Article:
So you have decided to learn web development.
Great! But once you start looking around for tutorials, guides, and other resources, it's easy to get overwhelmed. Web development incorporates a lot of different technologies that all work together to create the internet as we know it today. Understanding how they work together is no small task, especially when you are at the beginning of your web development journey. Which ones should you learn first? What do they do? What does it all mean???
Unicorn Utterances is here to help. Let's start at the beginning.
HTML stands for HyperText Markup Language, and the latest release is HTML5. HTML is the foundation of the modern internet. Every website you visit or web application you use is built on a structure created by an HTML document. A great way to visualize what HTML does is to think of a building under construction. All buildings have a frame, whether steel or wood, that creates the basic structure of the building from the foundation to the roof. This structure dictates the size and shape of the building. No matter what the building looks like when it is finished or the purpose it serves, everything will be built around that steel structure.
So, HTML gives a website its structure. But how does it do that?
At its most basic level, HTML builds the structure of a webpage by using something called "elements" which are normally invisible to the casual website visitor. But even if you can't see them, you can usually guess where they are. That’s because elements are used to divide a web page into logical sections. When you see a navigation bar, a title, paragraphs of text, or a footer, you can be sure there is at least one HTML element associated with it.
HTML also serves as the foundation for web accessibility for people with disabilities. Screen readers allow people who are blind or have low vision to use the internet in a primarily audio format. They work by reading the HTML directly and are programmed to follow its structure and pick up on information included in the element tags. Practicing good web accessibility standards is important for a modern web developer and makes websites that are easier to use for everyone.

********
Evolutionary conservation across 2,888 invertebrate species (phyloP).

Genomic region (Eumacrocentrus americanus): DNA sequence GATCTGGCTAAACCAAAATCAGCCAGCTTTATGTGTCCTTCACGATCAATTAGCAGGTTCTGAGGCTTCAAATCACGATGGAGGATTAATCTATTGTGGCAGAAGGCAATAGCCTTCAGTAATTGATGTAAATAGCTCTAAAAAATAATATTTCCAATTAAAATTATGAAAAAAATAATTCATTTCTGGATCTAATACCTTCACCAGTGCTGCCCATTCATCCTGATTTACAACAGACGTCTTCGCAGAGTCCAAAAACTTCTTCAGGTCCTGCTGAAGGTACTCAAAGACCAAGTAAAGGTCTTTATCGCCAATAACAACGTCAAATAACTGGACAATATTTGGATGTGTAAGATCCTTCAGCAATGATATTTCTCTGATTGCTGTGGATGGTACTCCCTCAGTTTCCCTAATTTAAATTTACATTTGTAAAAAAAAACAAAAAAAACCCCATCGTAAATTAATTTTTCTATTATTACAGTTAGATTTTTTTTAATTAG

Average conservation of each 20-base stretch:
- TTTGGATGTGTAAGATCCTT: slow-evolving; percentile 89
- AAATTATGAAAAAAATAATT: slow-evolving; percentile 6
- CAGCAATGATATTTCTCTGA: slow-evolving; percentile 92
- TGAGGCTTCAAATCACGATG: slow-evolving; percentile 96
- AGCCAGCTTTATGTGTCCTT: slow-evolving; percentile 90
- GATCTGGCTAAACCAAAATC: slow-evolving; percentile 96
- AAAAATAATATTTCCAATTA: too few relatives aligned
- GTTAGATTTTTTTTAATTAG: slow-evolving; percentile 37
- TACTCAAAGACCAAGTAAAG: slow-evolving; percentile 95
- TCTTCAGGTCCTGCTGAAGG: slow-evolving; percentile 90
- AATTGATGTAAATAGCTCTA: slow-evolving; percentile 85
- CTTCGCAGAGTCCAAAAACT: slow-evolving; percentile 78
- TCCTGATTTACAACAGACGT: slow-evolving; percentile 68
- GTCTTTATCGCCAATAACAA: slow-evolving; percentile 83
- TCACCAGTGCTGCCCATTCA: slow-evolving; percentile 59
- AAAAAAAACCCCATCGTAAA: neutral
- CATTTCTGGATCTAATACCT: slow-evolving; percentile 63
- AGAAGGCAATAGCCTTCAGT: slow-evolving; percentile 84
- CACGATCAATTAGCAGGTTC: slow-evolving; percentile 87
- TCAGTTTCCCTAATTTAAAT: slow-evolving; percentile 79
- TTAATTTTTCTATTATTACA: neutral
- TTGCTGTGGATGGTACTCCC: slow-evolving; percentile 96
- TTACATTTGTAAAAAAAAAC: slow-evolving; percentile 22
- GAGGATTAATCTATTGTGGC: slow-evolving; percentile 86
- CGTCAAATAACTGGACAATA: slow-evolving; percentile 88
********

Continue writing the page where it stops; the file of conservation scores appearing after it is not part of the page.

CSS, or Cascading Style Sheets, is what web developers use to control the look and feel of the websites they create.
Let's think back to our building construction analogy for a moment. We have our steel frame (HTML), but what will the building look like when it is finished? Will the facade be brick, wood siding, or cut stone? Should it be painted? If so, what color? These are the kinds of questions that web developers use CSS to answer.
CSS can be used to control virtually every visual aspect of a website. Take a look at the site you are reading right now. Everything on it is controlled (or "styled" as the lingo goes) by CSS. The background color, the color of the text, the size of the text, where images or videos appear on the page, the location of the navigation bar, and even some animations are set by CSS.
In modern web development, CSS is written in a separate document called a "stylesheet" that is referenced in the HTML document with a link element. The stylesheet contains a list of HTML elements, identified by various "selectors", that the developer wants to style. Each element may contain any number of properties and property values that set up how that element will be presented to the user in the web browser. These properties have a specific mapping to various aspects of how the page is styled. For example,
font-size dictates the size of the font of the text on the page. Exactly what appears on the screen can be a little tricky for a beginner, and I encourage you to read the excellent tutorial in Mozilla’s documentation. For now, just know that CSS rules can inherit property values from each other and can even override each other in certain circumstances.
CSS is a big topic, and you will very likely be learning more about it as long as you do web development. There are pre-made frameworks, preprocessors, and lots of other CSS-related goodies out there to dive into as you learn your new craft. The important thing at the outset is to learn the basics well so that you know what to expect as you write your own CSS stylesheets.
You can also read more about how your browser understands and utilizes HTML and CSS in order to display content and handle user interaction under-the-hood on another post on the site.
Finally, you're always able to join our Discord if you have any questions or comments while you're learning. All are welcome!